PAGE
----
Dość ważny obraz Leopolda Gottlieba z początków XX wieku przedstawiający malarza Leona Hirszenberga. Ciekawe jest w jaki sposób obraz ten trafił z bardzo znanej Ben Uri Collection na rynek (https://www.benuricollection.org.uk/). W tej kolekcji znajduje się obecnie tylko jeden obraz namalowany przez Leopolda Gottlieba. Zdumiewające dla mnie jest wyzbycie się tego obrazu lub może był jedynie w depozycie od 1930 roku(?). Może proweniencja tej pracy nie została dokładnie opisana. Należałoby zapytać p. Mielniczuka, eksperta tej aukcji.
Lot 30. Leopold GOTTLIEB (Ukraine 1883 – France 1934). Portrait of Leon Hirszenberg. Circa 1904-1907. Oil on canvas, 74,5 x 62 cm. Signed upper right “L. Gottlieb
Leopold Pilichowski Collection
Ben Uri Collection, 1930
1930, Mansell Street Gallery Opening: Catalogue and Survey of Activities, Jewish Art and Literary Society Ben-Uri
1934, Exhibition of Paintings and Sculpture by Jewish Artists, Ben Uri Jewish Art Gallery
1935, Israel Zangwill Memorial Exhibition, Ben Uri Jewish Art Gallery
1944, Opening Exhibition, Ben Uri Art Gallery
1945, Exhibition of Paintings by A. A. Wolmark (Konstam Collection), Dobrinsky Paris, and a selection of work from the Ben Uri Collection, Ben Uri Art Gallery
1946, Ben Uri Collection of Paintings, Sculpture and Drawings, Ben Uri Art Gallery
2009, Homeless & Hidden 1: World Class Collection Homeless & Hidden, Ben Uri Gallery
2016/17, Bracia Hirszenbergowie. W poszukiwaniu ziemi obiecanej/Hirszenberg Brothers. In search of the Promised Land, Museum of the City of Lodz, Lodz; Emanuel Ringelblum Jewish Historical Institute, Warsaw
Walter Schwabe and Julia Weiner, eds, Jewish Artists: The Ben Uri Collection – Paintings, Drawings, Prints and Sculpture (London: Ben Uri Art Society in association with Lund Humphries Publishers Ltd, 1994), reproduced p. 48
Bracia Hirszenbergowie. W poszukiwaniu ziemi obiecanej/Hirszenberg Brothers. In search of the Promised Land (Lodz, Warsaw: Muzeum miasta Lodzi and Emanuel Ringelblum Jewish Historical Institute, 2017), p. 93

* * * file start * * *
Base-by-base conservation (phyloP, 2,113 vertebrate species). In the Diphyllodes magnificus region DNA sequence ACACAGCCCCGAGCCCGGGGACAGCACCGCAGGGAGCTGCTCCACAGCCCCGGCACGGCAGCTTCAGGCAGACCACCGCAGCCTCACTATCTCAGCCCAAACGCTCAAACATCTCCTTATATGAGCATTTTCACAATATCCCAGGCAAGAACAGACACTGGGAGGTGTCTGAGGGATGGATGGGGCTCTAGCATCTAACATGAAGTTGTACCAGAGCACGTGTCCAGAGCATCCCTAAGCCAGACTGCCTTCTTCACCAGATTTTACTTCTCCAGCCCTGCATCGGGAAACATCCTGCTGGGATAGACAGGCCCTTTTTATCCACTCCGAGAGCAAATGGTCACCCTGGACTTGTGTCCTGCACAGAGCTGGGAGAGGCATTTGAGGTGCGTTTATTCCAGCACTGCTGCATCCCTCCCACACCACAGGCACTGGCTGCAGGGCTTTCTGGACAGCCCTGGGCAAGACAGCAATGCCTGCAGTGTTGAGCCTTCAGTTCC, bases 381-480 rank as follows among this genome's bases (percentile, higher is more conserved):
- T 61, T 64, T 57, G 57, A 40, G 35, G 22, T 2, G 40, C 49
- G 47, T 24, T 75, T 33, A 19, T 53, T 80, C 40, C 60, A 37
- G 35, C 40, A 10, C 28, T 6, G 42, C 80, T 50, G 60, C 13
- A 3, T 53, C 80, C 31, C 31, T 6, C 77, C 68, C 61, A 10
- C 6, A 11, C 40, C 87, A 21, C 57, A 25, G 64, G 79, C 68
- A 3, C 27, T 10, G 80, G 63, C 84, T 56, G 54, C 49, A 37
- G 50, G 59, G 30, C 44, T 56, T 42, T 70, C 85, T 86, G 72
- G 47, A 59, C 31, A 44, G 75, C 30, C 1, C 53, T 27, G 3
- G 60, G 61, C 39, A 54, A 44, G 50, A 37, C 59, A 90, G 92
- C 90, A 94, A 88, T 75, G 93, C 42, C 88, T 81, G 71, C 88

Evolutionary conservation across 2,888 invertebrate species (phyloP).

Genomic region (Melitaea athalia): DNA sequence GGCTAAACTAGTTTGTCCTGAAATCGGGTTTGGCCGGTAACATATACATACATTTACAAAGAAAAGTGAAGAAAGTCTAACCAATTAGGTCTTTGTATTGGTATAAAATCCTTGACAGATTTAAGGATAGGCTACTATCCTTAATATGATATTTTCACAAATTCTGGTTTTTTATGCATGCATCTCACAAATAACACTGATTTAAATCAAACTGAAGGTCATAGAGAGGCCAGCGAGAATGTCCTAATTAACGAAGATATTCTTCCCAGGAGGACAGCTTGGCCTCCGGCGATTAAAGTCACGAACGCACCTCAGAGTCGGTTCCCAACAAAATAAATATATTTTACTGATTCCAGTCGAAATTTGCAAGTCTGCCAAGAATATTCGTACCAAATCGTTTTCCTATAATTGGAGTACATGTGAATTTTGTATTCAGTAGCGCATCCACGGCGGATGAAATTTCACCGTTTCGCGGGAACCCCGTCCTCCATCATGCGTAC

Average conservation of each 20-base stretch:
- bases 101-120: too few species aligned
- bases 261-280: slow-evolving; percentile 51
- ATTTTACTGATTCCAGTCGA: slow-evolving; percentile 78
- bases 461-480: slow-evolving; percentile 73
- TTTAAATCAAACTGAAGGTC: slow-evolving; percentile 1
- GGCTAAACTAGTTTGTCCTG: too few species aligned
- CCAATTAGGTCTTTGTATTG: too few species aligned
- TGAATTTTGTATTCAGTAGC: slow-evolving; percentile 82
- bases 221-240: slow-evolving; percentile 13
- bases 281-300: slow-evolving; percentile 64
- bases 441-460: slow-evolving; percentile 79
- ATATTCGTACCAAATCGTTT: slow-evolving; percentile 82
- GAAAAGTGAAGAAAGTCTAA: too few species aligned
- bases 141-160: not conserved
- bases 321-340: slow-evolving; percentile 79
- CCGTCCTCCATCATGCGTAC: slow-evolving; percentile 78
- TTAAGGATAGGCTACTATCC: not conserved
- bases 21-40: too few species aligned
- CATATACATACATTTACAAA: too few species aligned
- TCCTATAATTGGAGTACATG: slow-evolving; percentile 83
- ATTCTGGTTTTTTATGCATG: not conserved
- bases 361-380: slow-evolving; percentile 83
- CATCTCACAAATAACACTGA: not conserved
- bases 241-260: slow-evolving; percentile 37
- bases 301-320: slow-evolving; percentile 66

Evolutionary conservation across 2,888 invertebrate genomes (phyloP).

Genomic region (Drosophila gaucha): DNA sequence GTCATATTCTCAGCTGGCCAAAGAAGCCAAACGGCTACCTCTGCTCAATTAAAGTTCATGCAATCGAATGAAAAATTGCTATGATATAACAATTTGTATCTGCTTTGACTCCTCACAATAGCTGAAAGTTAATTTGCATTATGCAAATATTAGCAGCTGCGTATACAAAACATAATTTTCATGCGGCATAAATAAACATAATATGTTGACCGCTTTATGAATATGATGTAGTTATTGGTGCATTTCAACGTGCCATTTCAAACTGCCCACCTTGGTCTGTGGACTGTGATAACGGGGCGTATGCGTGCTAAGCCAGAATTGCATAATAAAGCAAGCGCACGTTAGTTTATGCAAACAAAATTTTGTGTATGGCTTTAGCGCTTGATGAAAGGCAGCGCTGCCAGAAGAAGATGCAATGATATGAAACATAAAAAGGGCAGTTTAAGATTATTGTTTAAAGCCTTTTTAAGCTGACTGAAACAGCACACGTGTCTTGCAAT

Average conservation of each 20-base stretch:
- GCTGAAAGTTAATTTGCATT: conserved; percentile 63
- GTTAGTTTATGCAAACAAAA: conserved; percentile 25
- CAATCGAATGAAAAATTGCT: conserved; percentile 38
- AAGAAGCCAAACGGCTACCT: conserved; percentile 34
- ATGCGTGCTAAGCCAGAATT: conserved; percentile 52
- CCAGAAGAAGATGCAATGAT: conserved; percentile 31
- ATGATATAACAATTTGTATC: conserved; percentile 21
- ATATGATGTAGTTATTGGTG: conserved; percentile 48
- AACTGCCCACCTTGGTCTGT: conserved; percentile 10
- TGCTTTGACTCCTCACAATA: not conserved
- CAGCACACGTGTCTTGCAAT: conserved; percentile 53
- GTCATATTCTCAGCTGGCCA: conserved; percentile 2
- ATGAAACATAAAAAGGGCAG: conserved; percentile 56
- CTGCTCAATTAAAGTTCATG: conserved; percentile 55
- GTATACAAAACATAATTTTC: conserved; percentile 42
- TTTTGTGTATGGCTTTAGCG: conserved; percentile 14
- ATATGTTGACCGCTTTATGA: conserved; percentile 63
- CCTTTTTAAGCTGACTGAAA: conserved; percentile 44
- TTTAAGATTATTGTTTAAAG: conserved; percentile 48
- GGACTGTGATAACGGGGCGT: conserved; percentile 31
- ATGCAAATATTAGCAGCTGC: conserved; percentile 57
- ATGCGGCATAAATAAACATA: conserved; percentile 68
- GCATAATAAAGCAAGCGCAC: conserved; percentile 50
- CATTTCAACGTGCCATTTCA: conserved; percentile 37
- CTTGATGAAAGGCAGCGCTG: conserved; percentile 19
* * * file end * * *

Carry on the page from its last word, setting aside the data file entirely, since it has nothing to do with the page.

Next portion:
The Ben Uri Gallery and Museum in London holds one of the most important collections of works by immigrant artists of the late 19th, 20th, and 21st centuries in the United Kingdom and the international museum sector.
Emerging from and representing the Jewish community, the Ben Uri Gallery and Museum’s collection primarily reflects the work, lives and contributions of British and European artists of Jewish origin, interpreted within the broader context of 20th and 21st century art history, politics and society.
The funds raised will be reinvested to finance new acquisitions and to strengthen the museum’s research unit.
Various subjects are represented in the work of Leopold Gottlieb (1879 Drohobycz – 1934 Paris). There are figurative scenes, religious scenes and landscapes. But it is in the portrait that the artist excels. After studying art at the Academy of Fine Arts in Krakow and in Munich, Gottlieb went to Paris for the first time in 1904. He returned in 1908 and remained there for many years. It was during this period that he painted powerful effigies of prominent figures in the artistic and intellectual life of the French capital: the writer André Gide, the poet André Salmon and the sculptor Rembrandt Bugatti. The painter was also involved in the life of the Polish artist colony in Paris. Befriended by many of them, he often painted their portraits, such as the sculptor Xawery Dunikowski or the painter Mieczysław Jakimowicz. The striking portrait of another of his compatriots, the painter Leon Hirszenberg, which we present here was painted around 1904. We do not know exactly how Leon and Leopold met, but their Jewish background certainly brought them together. They were part of a larger circle that included the sculptor Elie Nadelman and the painter Mela Muter. Their works also met in the columns of the Polish art magazine “Sztuka” [Art] published in Paris by Antoni Potocki. In issues 8-9 of this magazine, a reproduction of Hirszenberg’s painting (From Brittany) is displayed alongside portraits painted by Gottlieb.
Léon (Lajbuś) Hirszenberg (Herszenberg) born in 1869 in Łódź and died in 1945 in Paris, came, like Gottlieb, from a family of artists. He was the younger brother of Samuel, also a painter, dedicated to themes related to the Jewish diaspora, and elder to Henryk (Izrael Hersz), an architect. Leon’s life is still a secret. He studied painting either with his brother Samuel or in Munich around 1890. He was present in Paris from 1902. His work testifies to his attachment to Brittany, where he made several trips, notably to Concarneau and probably lived in Perros Guirec. He exhibited at art shows in the capital as well as in Poland. Having become blind at the end of the 1920s, he was no longer active as an artist.
Léon made his debut in Paris at the Salon de la Société Nationale des Beaux-Arts in 1904 and was noticed by French and Polish critics. His portrait by a renowned Polish painter, Olga Boznańska, was presented at the same salon and met with a lively
Estimate 50,000 -60,000 euro. Millon. 11/29/22. Sold 44,000 euro